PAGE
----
so I want to encourage the

government to just be a bit

more focused on this sector,

to Guilty.

The Prosecution in turn withdrew

the other charges, but felt strongly

that he would have been convicted for

the other offences had he not pleaded

guilty. He has since paid a portion of

the money and has up to the 10 th of

February to pay the remainder. He was

represented by Attorney-at-Law Leon

Chaku Symister.

Meanwhile, Rashard Peters of

Green Bay was convicted and sentenced

to an additional 2yrs in prison

on Thursday. The convicted “Serial

House-breaker” found himself again

before Chief Magistrate Walsh in the

St. Johns Magistrate’s Court, charged

with House Break-in and Larceny. He

pleaded guilty and was sentenced to

2yrs in prison.

Renewed calls to raise the level of poultry production

cont’d from pg 4

well as the times when she served as public

health nurse, meeting, greeting, counseling

and helping people.

Now that she is departing the government

service, the mother of three is imparting some

words of wisdom to her fellow nurses, urging

them to know what they want to achieve and

get qualified for the position that they want.

She also admonished her colleagues to be

respectful at all times, aim high, leave a lasting

legacy, speak their minds at all times but

remain respectful and avoid insubordination.

When asked if it is a bitter-sweet moment

for her as she departs the St John Health Centre

on her final day of work, Nurse Joseph had

this to say: “Well actually, I am not feeling

like it’s a bitter sad day because I have been

working here since 2009 and the time has

come for me to take my exit and for someone

else to take this position.

“So we always have to remember that

there is an entrance and there is an exit so I

am happy”, she said.

Overall, the Jennings resident believes

that she has made a tremendous impact on the

country’s healthcare delivery system.

During her final months in office, Joseph

was instrumental in lobbying for the IPV and

HPV Vaccines and she has also restarted the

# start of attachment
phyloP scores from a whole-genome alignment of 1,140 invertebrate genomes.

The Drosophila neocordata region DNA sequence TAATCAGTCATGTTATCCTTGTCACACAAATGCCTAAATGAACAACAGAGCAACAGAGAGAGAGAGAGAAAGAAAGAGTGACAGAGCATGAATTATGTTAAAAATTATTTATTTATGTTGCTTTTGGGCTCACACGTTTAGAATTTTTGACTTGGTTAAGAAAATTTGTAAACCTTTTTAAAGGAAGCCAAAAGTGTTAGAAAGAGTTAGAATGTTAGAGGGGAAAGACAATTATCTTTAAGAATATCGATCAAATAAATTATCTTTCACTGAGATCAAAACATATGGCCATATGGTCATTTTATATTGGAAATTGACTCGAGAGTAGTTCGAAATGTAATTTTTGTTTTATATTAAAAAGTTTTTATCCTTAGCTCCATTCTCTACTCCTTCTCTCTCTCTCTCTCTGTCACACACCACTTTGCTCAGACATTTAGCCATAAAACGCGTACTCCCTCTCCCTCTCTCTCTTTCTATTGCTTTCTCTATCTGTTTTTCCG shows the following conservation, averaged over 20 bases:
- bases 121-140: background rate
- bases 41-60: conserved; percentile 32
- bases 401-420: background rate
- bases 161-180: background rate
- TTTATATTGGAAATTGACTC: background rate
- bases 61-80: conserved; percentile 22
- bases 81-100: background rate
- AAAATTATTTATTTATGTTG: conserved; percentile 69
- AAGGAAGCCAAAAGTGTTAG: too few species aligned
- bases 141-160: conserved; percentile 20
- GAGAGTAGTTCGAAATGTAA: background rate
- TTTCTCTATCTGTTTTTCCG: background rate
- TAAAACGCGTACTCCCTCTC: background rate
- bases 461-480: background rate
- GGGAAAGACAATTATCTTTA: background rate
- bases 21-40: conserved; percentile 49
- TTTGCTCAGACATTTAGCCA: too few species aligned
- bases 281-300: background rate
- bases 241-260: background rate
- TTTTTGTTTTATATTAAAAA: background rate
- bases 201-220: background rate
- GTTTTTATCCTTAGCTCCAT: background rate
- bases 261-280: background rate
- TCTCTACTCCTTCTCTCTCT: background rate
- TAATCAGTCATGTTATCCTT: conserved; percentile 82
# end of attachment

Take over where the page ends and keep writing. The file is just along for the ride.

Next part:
once dormant Pap smear program in the community

clinics.

it can be far greater that anyone

can possibly imagine”,

she said.

She emphasized that locally

produced items are

far better than those that

are constantly imported not

forgetting that it will greatly

reduce the country’s food

import bill.

MP Massiah also told the

ruling administration that

there are certain key components

of nation building that

must be realized before an

economic powerhouse can

be realized.

“Economic powerhouse

cannot just hotels and restaurants,

it has to come from all

spheres of the country. All

sectors must experience a

transformation in order to

ensure that the country’s viability”,

she said.


6 c a r i b b e a n t i m e s . a g

Friday 3rd February 2017

Political leadership in the Caribbean

The remarks in this Commentary

were spoken in a television interview

in Grenada on the day that Fidel Ruz

Castro, the former President of Cuba,

died. The discussion centred on

whether contemporary Caribbean leaders

lacked the courage that previous

leaders, such as Castro, displayed.

Fidel Castro is a controversial man

of history. But he was a great Caribbean

warrior and we in the region should

never forget that. If as small countries,

we have a voice today in the world,

and we can resist the bullying of larger

countries to some extent, it is because

Fidel Castro showed us the way. Castro

is not a man the Caribbean should denigrate;

the people of the region should

not join the West in making him into a

demagogue of no consequence; he is an

important figure in the Caribbean and

we should honour and revere him.

Our leaders today, as much as Castro

in 1959 when he led the revolution,

understand that if we are going to have

a place in the world we have to fight

for it. Castro’s circumstances were different.

At the time of his revolution,

Cuba was a place of widespread poverty;

the country’s economy was captive

to an American mafia who owned